The Gulf crisis and future of Qatar’s military

by Paul Iddon

In any potential war pitting Qatar against the militaries of its Saudi and Emirati neighbours it’s clear Doha would face two adversaries with superior militaries, in terms of both quality and quantity.

A Qatari Emiri Air Force (QEAF) Dassault Mirage 2000-5. (Photo: US Air Force).

A Qatari Emiri Air Force (QEAF) Dassault Mirage 2000-5. (Photo: US Air Force).

The tiny resource-rich sheikdom, the wealthiest country in the world, has a relatively modest military made-up of a handful of French-made Mirage 2000s multi-role jets fighters and some aged light armor, also French-made.

The Saudis, on the other hand, have 72 Eurofighter Typhoons and 70 American-made F-15C Eagles (Riyadh has also ordered 84 lethal derivatives of the F-15E Strike Eagle) while the Emiratis have 80 F-16 Block 60 fighters. Riyadh’s armored forces have about 400 American-made M1 Abrams main battle tanks while Abu Dhabi has 388 French-made AMX Leclerc main battle tanks. Such firepower could devastate Doha’s armed forces were war to breakout.

Given this reality, and the fact its neighbours are prepared to blockade and threaten it to change its foreign policy, Qatar may shore up its military in the future to more adequately deter any potential attacks. It is already taking steps in this direction.

[T]he production of complex fighter jets will take a period of years. [Washington is] confident that Qatar can address its remaining issues within this timeframe, prior to delivery. — A U.S. State Department official cited by Foreign Policy.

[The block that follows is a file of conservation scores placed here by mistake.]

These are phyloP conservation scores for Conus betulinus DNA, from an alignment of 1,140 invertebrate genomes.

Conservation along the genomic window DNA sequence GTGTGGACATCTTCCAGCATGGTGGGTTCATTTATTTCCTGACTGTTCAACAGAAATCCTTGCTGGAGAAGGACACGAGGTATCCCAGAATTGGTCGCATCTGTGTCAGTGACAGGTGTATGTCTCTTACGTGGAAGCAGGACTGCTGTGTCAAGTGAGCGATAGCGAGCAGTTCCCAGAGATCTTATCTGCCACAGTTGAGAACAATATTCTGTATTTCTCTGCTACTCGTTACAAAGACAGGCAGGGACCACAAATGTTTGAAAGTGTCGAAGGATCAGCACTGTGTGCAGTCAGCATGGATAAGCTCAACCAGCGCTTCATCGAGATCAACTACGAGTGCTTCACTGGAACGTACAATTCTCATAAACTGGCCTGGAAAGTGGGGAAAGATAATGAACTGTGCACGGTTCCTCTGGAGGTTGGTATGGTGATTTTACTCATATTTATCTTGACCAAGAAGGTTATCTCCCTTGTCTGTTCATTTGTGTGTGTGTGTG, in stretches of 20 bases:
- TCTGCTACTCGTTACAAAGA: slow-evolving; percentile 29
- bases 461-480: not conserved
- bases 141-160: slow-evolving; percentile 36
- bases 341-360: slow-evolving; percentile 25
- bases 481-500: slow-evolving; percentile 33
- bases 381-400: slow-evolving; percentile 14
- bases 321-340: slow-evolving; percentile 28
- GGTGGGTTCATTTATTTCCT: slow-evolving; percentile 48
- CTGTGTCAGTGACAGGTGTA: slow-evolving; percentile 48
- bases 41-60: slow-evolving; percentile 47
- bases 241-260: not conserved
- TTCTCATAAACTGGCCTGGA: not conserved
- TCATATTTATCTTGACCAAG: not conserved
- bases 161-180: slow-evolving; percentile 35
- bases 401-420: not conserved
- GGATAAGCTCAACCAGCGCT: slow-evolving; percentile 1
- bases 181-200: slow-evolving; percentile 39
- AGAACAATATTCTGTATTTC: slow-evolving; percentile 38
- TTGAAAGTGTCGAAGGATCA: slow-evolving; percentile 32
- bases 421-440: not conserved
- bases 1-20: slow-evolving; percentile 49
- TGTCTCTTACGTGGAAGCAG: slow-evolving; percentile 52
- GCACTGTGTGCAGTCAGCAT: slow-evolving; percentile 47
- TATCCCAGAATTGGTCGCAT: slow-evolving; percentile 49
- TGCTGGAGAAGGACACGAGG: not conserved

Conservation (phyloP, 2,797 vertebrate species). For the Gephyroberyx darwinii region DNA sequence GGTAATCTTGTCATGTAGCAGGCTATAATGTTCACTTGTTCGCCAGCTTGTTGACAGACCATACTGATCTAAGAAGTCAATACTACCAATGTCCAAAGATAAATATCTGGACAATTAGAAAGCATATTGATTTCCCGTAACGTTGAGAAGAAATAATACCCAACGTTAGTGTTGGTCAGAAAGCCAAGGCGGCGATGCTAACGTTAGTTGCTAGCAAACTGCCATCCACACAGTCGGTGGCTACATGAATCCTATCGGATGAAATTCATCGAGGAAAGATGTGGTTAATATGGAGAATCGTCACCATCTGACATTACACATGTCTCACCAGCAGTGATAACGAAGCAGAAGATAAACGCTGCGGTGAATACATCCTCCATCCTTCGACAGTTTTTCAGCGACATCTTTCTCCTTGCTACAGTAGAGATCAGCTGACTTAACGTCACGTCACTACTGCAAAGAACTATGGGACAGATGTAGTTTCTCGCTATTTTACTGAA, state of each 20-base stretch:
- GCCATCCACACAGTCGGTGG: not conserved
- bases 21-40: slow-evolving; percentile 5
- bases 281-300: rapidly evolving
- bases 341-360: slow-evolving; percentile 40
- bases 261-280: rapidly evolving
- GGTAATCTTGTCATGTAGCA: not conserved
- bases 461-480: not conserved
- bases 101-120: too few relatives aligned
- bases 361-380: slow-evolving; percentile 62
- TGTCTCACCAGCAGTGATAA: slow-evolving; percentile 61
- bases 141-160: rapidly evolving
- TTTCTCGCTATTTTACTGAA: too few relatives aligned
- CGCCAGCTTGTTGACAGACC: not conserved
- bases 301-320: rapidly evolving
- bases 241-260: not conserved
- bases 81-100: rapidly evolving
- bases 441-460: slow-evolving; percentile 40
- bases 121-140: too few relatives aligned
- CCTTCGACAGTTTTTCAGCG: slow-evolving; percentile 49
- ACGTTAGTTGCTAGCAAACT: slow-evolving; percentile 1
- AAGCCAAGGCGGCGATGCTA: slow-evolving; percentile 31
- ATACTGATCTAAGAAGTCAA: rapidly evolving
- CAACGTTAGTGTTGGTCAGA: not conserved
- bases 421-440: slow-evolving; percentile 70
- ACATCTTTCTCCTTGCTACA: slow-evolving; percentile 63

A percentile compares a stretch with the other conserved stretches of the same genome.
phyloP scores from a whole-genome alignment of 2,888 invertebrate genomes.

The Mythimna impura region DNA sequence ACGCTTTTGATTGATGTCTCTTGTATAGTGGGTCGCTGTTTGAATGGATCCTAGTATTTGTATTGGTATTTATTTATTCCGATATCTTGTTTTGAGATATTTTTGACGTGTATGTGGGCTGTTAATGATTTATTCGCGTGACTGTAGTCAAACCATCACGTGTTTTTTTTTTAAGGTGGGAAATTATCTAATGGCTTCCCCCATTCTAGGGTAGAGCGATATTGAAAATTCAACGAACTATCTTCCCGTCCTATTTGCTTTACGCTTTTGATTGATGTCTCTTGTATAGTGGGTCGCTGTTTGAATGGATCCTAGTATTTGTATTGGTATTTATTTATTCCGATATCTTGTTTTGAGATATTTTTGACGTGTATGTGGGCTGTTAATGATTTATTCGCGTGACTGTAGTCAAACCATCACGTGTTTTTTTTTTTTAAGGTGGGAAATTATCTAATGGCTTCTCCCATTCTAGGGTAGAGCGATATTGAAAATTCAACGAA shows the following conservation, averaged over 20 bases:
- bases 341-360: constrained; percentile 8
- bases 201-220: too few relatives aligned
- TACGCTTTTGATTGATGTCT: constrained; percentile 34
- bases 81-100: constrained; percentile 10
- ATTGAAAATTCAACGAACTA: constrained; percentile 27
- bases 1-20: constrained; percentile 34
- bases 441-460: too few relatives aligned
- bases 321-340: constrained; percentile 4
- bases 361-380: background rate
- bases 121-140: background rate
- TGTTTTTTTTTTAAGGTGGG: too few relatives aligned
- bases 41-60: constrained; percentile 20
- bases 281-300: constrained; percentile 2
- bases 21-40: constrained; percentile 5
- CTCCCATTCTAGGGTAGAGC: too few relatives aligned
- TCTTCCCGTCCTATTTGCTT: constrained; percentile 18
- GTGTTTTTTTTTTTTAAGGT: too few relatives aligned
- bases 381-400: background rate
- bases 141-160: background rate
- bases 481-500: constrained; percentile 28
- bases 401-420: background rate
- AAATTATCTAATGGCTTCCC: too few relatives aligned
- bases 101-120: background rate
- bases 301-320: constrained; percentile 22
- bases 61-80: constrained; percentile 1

Just last week the tiny sheikdom signed a $12 billion deal for F-15QA (Qatar Advanced) Eagle jet fighters, which one Qatari official said was “proof that US institutions are with us but we have never doubted that. […] Our militaries are like brothers. America’s support for Qatar is deep-rooted and not easily influenced by political changes.” (“This is proof that US institutions are with us: Qatar on fighter jets deal“, Business Standard, 15.07.2017).

In November 2016, Congress approved a sale of a whopping 72 F-15s to Qatar in a deal worth $21.1 billion, under this current deal Qatar is reportedly set to receive up to 36 of the warplanes. It’s unclear if they are connected or if the November deal was downsized.

One of the 24 SNIPER integrated Dassault Rafale jets ordered by Qatar undergoing flight trials in France. Along with 3 external fuel tanks the fighter jet is equipped with six GBU-12 laser-guided air-to-ground bombs, two air-to-air MICA IR missiles and two MICA EM (Photo: Swingwing / Defens'Aero).

One of the 24 SNIPER integrated Dassault Rafale jets ordered by Qatar undergoing flight trials in France. Along with 3 external fuel tanks the fighter jet is equipped with six GBU-12 laser-guided air-to-ground bombs, two air-to-air MICA IR missiles and two MICA EM (Photo: Swingwing / Defens’Aero)